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How Our God Voice Fades

I asked Merit yesterday morning, "Did you come from Mama or from God?" She said, "God." Then I asked her, "Where is God?" She pointed to her heart.


Tears welled up in my eyes. In that moment I was reminded how simple and powerful our connection to God is. This wasn't something that we taught Merit to know. It was purely based on her own understanding. We've talked with her about being grateful to God and seeing the God around us, but not about who God is or isn't to her. Clare and I have longed to have these conversations with her because we know she knows more about God than we do.

Looking back on my own younger years, I certainly remember the innocent and pure connection I felt to something beyond me. I knew it was bigger than Jesus. But I didn't have the words or the experience to understand the vastness I was feeling. As life went on and bombarded me with things I should do or shouldn't do, I slowly lost close touch. God never felt far away, but I felt less and less deserving of the love that once engulfed my heart.


And so goes life...as we get older we try to unlearn what we have been taught so that we can feel close to Truth again. It's not an easy process for anyone because we have to sift through the layers and layers of misguided decisions we've made based on what we thought was "right" at the time, but not necessarily "right" for us. We learn eventually, if we pay attention, but sometimes those lessons are costly.


Clare and I have always believed that children come into this world knowing God in a way that we have forgotten. Culturally (at least here in the South), we teach them to unlearn the God that they know by putting parameters around God through religion. We learn to view God as separate, as this Being that is outside of us or in the sky somewhere. We teach children that they are bad or sinful, but children are so pure of heart so they don't understand "bad" or "sinful" until we teach it to them.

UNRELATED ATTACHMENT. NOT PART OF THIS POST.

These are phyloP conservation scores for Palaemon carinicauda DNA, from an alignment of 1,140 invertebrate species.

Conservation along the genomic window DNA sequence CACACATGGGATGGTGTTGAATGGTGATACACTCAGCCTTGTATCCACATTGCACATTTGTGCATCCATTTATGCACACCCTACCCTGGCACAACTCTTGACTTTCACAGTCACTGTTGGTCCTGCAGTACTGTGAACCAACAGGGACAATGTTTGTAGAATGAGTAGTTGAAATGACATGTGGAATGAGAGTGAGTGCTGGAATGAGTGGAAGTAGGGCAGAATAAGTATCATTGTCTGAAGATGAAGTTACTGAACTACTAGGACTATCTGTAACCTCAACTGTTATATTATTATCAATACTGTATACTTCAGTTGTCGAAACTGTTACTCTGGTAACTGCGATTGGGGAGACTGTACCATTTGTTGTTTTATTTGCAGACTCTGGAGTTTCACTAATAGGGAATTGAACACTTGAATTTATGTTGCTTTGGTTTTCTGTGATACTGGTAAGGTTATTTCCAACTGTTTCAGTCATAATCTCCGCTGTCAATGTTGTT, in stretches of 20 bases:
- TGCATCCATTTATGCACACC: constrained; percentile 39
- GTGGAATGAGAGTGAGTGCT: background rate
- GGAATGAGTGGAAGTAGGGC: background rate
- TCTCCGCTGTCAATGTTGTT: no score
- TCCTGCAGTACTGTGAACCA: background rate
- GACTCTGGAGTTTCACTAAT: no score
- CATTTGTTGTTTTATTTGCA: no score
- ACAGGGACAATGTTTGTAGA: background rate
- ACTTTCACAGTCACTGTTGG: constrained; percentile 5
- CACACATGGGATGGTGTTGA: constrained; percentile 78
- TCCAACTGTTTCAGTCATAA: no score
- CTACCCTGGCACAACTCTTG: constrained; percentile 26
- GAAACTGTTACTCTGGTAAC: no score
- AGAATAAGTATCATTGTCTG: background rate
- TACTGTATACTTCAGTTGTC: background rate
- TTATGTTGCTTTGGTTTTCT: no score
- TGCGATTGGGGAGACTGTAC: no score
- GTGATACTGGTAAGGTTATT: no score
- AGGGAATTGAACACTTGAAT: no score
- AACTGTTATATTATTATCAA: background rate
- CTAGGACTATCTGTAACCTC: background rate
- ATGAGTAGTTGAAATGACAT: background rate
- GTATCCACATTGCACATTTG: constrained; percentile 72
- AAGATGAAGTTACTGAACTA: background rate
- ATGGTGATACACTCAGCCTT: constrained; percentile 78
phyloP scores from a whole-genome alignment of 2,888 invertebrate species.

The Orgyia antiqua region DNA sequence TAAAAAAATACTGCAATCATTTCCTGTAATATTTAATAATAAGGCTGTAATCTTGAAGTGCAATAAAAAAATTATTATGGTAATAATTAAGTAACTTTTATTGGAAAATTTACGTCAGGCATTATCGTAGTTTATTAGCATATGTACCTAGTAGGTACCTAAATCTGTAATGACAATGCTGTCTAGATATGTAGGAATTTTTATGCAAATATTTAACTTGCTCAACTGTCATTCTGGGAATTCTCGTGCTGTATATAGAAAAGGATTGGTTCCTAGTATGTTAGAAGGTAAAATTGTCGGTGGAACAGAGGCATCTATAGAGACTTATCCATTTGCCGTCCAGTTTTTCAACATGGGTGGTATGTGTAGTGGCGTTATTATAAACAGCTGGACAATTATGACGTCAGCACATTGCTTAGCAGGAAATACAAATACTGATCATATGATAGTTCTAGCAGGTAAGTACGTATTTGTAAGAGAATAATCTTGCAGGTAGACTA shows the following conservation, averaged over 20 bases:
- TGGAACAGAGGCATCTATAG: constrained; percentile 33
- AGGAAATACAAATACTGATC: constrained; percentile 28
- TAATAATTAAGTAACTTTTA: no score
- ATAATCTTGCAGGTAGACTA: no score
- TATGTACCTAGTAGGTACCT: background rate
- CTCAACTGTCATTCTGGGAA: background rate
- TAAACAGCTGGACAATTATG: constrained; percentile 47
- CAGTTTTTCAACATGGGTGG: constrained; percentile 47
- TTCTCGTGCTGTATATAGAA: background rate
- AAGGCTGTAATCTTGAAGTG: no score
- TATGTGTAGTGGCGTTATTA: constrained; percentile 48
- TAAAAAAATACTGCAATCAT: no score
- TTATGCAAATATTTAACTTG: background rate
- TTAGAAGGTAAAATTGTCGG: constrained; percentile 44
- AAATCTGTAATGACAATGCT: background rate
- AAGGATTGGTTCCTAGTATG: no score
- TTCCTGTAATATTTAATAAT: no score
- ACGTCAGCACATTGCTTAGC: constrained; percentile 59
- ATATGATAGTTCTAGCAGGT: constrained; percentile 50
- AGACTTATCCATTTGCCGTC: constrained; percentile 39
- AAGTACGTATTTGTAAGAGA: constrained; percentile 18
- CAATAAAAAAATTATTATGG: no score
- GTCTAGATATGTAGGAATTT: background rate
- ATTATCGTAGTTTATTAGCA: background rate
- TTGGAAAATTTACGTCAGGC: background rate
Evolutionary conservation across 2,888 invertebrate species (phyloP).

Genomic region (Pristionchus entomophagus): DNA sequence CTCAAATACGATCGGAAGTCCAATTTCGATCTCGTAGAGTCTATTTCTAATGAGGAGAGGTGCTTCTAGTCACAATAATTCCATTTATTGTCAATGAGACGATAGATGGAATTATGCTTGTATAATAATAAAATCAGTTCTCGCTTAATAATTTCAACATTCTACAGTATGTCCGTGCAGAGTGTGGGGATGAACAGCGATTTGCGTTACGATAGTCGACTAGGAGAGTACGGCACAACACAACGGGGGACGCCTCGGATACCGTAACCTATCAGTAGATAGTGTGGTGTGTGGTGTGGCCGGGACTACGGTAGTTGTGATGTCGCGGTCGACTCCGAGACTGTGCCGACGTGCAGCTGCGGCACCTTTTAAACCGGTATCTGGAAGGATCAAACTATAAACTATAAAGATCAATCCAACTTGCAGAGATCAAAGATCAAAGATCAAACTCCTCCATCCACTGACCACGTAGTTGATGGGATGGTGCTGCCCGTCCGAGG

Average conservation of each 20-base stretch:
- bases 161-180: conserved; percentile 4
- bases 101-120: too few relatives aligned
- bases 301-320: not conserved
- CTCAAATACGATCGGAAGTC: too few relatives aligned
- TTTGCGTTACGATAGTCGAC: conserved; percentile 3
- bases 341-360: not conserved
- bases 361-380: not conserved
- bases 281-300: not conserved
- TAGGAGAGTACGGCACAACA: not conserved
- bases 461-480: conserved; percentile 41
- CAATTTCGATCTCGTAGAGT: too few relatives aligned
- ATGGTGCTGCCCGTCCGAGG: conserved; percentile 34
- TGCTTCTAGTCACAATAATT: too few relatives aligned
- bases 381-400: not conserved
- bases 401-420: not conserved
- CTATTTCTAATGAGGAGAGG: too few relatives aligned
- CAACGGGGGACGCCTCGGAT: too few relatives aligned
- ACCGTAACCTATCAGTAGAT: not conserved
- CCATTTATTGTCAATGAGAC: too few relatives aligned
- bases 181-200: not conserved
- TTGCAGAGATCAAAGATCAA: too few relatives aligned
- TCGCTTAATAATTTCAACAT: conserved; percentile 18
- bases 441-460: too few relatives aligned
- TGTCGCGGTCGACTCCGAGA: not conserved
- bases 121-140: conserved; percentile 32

We teach our children that there is a one-way path to God that you must attain instead of allowing them to embrace and build on the truth they already know.


Who is the God they know?


What little children know is that there is no separation between them and God. That's why Merit pointed to her heart when I asked her where God was. She didn't point to the sky. She knows God is within her.


How do we help our children build on what they already know about God?


What Merit so clearly understands is that she is one with God, and that God rests within her at all times - what we must do as parents is nurture her own knowing by guiding her to listen to that part of her instead of listening to the fear of trying to avoid doing something "wrong." I know it isn't an easy feat as a parent, but we too have to remember to take the time to be in "oneness" with God in order to guide our children towards listening to the part of them that will bring them wholeness and connection in their adult life.


How do we help ourselves build on what our children know about God/how do we learn from our children?


Learning to know God as our children do requires our own work of "unlearning" and "remembering." Lord knows that we all have our work cut out for us there. For example, as a gay woman, I have to keep unlearning that I am "bad" or "sinful" because I am gay and remember that I am worthy and that God is within me as much as the next person. There is a part of us all that still thinks we are "bad" or undeserving.


From my own observations, studies, and my own knowing, I believe that when we adults take the time to be silent and access our "God-voice"(aka, listen to our heart) to hear the answer(s) we are so desperately seeking, then we are activating the part of us that we have lost over the years. We are taught that God speaks "through" us, which means we don't see God as a part of us, as one with us. Instead of praying to God maybe what we need to do is listen to the God that is already within us, the part that already has the answers. Children do.


Merit has reminded me that God's voice doesn't fade. We do.






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